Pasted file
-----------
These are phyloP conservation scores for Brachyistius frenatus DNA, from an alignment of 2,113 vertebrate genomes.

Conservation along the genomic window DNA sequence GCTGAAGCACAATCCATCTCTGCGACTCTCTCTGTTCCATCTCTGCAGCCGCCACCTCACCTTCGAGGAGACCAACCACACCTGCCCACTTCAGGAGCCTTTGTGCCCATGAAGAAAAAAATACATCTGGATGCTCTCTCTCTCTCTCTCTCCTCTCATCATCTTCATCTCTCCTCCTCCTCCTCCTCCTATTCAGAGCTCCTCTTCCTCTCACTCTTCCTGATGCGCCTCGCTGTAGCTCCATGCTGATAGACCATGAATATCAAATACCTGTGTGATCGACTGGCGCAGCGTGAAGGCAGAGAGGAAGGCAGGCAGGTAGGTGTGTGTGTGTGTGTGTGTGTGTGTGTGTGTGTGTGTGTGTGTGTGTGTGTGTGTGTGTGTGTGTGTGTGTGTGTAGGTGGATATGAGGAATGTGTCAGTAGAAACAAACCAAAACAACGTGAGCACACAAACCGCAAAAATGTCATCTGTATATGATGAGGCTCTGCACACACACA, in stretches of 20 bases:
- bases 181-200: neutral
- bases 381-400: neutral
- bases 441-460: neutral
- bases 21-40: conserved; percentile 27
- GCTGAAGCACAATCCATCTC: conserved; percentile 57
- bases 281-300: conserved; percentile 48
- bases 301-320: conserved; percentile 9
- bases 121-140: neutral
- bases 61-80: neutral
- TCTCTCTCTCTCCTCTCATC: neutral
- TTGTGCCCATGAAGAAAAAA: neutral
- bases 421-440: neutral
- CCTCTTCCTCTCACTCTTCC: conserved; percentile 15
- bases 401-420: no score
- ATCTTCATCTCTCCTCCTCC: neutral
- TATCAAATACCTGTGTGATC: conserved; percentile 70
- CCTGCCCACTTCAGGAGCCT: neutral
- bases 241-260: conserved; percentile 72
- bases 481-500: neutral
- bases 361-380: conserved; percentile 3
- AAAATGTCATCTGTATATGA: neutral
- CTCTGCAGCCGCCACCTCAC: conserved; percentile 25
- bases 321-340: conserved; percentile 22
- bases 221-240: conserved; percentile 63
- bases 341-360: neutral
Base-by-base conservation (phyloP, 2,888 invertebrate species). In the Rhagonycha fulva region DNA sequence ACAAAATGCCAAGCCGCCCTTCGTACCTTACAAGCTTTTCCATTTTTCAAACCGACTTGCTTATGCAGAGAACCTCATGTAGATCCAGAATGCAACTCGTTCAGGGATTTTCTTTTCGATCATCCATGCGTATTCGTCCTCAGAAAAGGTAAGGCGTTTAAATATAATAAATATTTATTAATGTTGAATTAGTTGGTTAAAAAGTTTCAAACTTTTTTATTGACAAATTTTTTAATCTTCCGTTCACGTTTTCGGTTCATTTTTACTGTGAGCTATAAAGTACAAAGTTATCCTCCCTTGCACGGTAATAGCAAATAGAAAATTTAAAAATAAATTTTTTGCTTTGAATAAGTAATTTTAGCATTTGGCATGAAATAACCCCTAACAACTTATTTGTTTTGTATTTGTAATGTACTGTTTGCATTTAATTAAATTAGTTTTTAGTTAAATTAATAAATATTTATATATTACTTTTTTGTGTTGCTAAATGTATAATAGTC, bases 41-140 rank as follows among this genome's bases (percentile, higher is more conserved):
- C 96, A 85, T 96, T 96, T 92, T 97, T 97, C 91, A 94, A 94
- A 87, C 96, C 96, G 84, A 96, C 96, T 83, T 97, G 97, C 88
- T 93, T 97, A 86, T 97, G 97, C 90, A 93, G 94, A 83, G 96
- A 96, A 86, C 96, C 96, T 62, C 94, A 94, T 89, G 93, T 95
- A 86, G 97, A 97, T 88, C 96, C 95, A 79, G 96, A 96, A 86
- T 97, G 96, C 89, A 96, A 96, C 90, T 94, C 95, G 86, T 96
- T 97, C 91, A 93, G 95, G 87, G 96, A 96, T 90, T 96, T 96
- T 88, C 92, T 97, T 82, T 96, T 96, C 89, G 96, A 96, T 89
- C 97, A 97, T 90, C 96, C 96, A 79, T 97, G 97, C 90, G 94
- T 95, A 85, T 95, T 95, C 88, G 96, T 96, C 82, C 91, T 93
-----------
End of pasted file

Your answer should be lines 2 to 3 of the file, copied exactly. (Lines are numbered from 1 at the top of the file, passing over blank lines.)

Conservation along the genomic window DNA sequence GCTGAAGCACAATCCATCTCTGCGACTCTCTCTGTTCCATCTCTGCAGCCGCCACCTCACCTTCGAGGAGACCAACCACACCTGCCCACTTCAGGAGCCTTTGTGCCCATGAAGAAAAAAATACATCTGGATGCTCTCTCTCTCTCTCTCTCCTCTCATCATCTTCATCTCTCCTCCTCCTCCTCCTCCTATTCAGAGCTCCTCTTCCTCTCACTCTTCCTGATGCGCCTCGCTGTAGCTCCATGCTGATAGACCATGAATATCAAATACCTGTGTGATCGACTGGCGCAGCGTGAAGGCAGAGAGGAAGGCAGGCAGGTAGGTGTGTGTGTGTGTGTGTGTGTGTGTGTGTGTGTGTGTGTGTGTGTGTGTGTGTGTGTGTGTGTGTGTGTGTGTGTAGGTGGATATGAGGAATGTGTCAGTAGAAACAAACCAAAACAACGTGAGCACACAAACCGCAAAAATGTCATCTGTATATGATGAGGCTCTGCACACACACA, in stretches of 20 bases:
- bases 181-200: neutral